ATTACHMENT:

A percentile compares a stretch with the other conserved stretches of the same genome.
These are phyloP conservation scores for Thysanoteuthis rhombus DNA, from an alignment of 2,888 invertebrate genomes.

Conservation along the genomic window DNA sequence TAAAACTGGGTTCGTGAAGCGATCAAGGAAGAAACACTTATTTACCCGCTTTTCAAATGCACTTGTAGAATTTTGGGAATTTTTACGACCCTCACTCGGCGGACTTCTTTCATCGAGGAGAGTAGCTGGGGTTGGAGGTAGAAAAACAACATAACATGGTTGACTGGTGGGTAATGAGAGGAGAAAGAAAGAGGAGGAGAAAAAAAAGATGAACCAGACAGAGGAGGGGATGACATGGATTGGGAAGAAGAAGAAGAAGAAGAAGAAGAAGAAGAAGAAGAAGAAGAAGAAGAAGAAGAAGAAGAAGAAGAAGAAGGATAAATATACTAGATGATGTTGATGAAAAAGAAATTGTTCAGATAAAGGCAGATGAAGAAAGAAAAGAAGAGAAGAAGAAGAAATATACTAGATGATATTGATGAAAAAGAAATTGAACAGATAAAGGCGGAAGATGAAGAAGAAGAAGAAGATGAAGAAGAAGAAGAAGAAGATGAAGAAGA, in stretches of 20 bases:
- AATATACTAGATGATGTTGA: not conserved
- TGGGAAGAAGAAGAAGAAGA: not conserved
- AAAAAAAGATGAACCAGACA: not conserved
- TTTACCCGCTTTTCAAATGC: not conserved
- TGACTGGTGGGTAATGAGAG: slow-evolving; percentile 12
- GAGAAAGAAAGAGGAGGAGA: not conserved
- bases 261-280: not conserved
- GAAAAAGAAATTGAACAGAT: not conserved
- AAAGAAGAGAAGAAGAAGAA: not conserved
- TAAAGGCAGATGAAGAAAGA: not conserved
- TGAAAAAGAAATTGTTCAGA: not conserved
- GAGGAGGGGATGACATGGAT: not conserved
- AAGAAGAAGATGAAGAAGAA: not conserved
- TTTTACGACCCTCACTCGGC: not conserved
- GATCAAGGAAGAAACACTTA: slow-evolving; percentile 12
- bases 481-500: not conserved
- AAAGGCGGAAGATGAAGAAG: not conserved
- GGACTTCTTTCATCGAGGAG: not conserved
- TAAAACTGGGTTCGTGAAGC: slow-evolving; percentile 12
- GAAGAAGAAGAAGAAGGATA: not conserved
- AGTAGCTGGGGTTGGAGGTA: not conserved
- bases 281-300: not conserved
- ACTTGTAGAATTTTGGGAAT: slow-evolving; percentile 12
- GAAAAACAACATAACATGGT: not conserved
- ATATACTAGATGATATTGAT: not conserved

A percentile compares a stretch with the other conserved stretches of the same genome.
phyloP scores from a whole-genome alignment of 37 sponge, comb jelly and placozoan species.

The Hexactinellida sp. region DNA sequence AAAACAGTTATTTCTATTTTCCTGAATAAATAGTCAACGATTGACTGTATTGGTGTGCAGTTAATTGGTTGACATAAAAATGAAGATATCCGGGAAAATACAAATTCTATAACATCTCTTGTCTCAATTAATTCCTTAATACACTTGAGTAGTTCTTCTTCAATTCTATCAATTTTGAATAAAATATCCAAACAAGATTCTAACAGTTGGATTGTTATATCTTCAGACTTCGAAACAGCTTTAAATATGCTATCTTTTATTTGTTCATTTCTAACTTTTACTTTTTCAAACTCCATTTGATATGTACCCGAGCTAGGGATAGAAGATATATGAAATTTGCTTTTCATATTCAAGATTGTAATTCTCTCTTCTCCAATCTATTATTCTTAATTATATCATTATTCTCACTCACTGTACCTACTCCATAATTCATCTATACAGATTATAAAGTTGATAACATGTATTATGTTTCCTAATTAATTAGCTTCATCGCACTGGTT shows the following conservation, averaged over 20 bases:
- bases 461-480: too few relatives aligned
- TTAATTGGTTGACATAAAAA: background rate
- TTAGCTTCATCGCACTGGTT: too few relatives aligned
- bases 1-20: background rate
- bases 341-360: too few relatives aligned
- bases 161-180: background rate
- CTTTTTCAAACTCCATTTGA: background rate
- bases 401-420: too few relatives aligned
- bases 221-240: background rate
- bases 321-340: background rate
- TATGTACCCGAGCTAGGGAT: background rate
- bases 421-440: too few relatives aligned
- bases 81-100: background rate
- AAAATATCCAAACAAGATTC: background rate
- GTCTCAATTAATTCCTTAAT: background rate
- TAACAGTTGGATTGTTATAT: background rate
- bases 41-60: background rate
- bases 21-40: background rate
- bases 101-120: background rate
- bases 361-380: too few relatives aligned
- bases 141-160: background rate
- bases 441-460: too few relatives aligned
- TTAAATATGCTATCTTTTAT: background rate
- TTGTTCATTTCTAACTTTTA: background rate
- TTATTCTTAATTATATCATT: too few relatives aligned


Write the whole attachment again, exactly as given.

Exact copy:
A percentile compares a stretch with the other conserved stretches of the same genome.
These are phyloP conservation scores for Thysanoteuthis rhombus DNA, from an alignment of 2,888 invertebrate genomes.

Conservation along the genomic window DNA sequence TAAAACTGGGTTCGTGAAGCGATCAAGGAAGAAACACTTATTTACCCGCTTTTCAAATGCACTTGTAGAATTTTGGGAATTTTTACGACCCTCACTCGGCGGACTTCTTTCATCGAGGAGAGTAGCTGGGGTTGGAGGTAGAAAAACAACATAACATGGTTGACTGGTGGGTAATGAGAGGAGAAAGAAAGAGGAGGAGAAAAAAAAGATGAACCAGACAGAGGAGGGGATGACATGGATTGGGAAGAAGAAGAAGAAGAAGAAGAAGAAGAAGAAGAAGAAGAAGAAGAAGAAGAAGAAGAAGAAGAAGAAGAAGGATAAATATACTAGATGATGTTGATGAAAAAGAAATTGTTCAGATAAAGGCAGATGAAGAAAGAAAAGAAGAGAAGAAGAAGAAATATACTAGATGATATTGATGAAAAAGAAATTGAACAGATAAAGGCGGAAGATGAAGAAGAAGAAGAAGATGAAGAAGAAGAAGAAGAAGATGAAGAAGA, in stretches of 20 bases:
- AATATACTAGATGATGTTGA: not conserved
- TGGGAAGAAGAAGAAGAAGA: not conserved
- AAAAAAAGATGAACCAGACA: not conserved
- TTTACCCGCTTTTCAAATGC: not conserved
- TGACTGGTGGGTAATGAGAG: slow-evolving; percentile 12
- GAGAAAGAAAGAGGAGGAGA: not conserved
- bases 261-280: not conserved
- GAAAAAGAAATTGAACAGAT: not conserved
- AAAGAAGAGAAGAAGAAGAA: not conserved
- TAAAGGCAGATGAAGAAAGA: not conserved
- TGAAAAAGAAATTGTTCAGA: not conserved
- GAGGAGGGGATGACATGGAT: not conserved
- AAGAAGAAGATGAAGAAGAA: not conserved
- TTTTACGACCCTCACTCGGC: not conserved
- GATCAAGGAAGAAACACTTA: slow-evolving; percentile 12
- bases 481-500: not conserved
- AAAGGCGGAAGATGAAGAAG: not conserved
- GGACTTCTTTCATCGAGGAG: not conserved
- TAAAACTGGGTTCGTGAAGC: slow-evolving; percentile 12
- GAAGAAGAAGAAGAAGGATA: not conserved
- AGTAGCTGGGGTTGGAGGTA: not conserved
- bases 281-300: not conserved
- ACTTGTAGAATTTTGGGAAT: slow-evolving; percentile 12
- GAAAAACAACATAACATGGT: not conserved
- ATATACTAGATGATATTGAT: not conserved

A percentile compares a stretch with the other conserved stretches of the same genome.
phyloP scores from a whole-genome alignment of 37 sponge, comb jelly and placozoan species.

The Hexactinellida sp. region DNA sequence AAAACAGTTATTTCTATTTTCCTGAATAAATAGTCAACGATTGACTGTATTGGTGTGCAGTTAATTGGTTGACATAAAAATGAAGATATCCGGGAAAATACAAATTCTATAACATCTCTTGTCTCAATTAATTCCTTAATACACTTGAGTAGTTCTTCTTCAATTCTATCAATTTTGAATAAAATATCCAAACAAGATTCTAACAGTTGGATTGTTATATCTTCAGACTTCGAAACAGCTTTAAATATGCTATCTTTTATTTGTTCATTTCTAACTTTTACTTTTTCAAACTCCATTTGATATGTACCCGAGCTAGGGATAGAAGATATATGAAATTTGCTTTTCATATTCAAGATTGTAATTCTCTCTTCTCCAATCTATTATTCTTAATTATATCATTATTCTCACTCACTGTACCTACTCCATAATTCATCTATACAGATTATAAAGTTGATAACATGTATTATGTTTCCTAATTAATTAGCTTCATCGCACTGGTT shows the following conservation, averaged over 20 bases:
- bases 461-480: too few relatives aligned
- TTAATTGGTTGACATAAAAA: background rate
- TTAGCTTCATCGCACTGGTT: too few relatives aligned
- bases 1-20: background rate
- bases 341-360: too few relatives aligned
- bases 161-180: background rate
- CTTTTTCAAACTCCATTTGA: background rate
- bases 401-420: too few relatives aligned
- bases 221-240: background rate
- bases 321-340: background rate
- TATGTACCCGAGCTAGGGAT: background rate
- bases 421-440: too few relatives aligned
- bases 81-100: background rate
- AAAATATCCAAACAAGATTC: background rate
- GTCTCAATTAATTCCTTAAT: background rate
- TAACAGTTGGATTGTTATAT: background rate
- bases 41-60: background rate
- bases 21-40: background rate
- bases 101-120: background rate
- bases 361-380: too few relatives aligned
- bases 141-160: background rate
- bases 441-460: too few relatives aligned
- TTAAATATGCTATCTTTTAT: background rate
- TTGTTCATTTCTAACTTTTA: background rate
- TTATTCTTAATTATATCATT: too few relatives aligned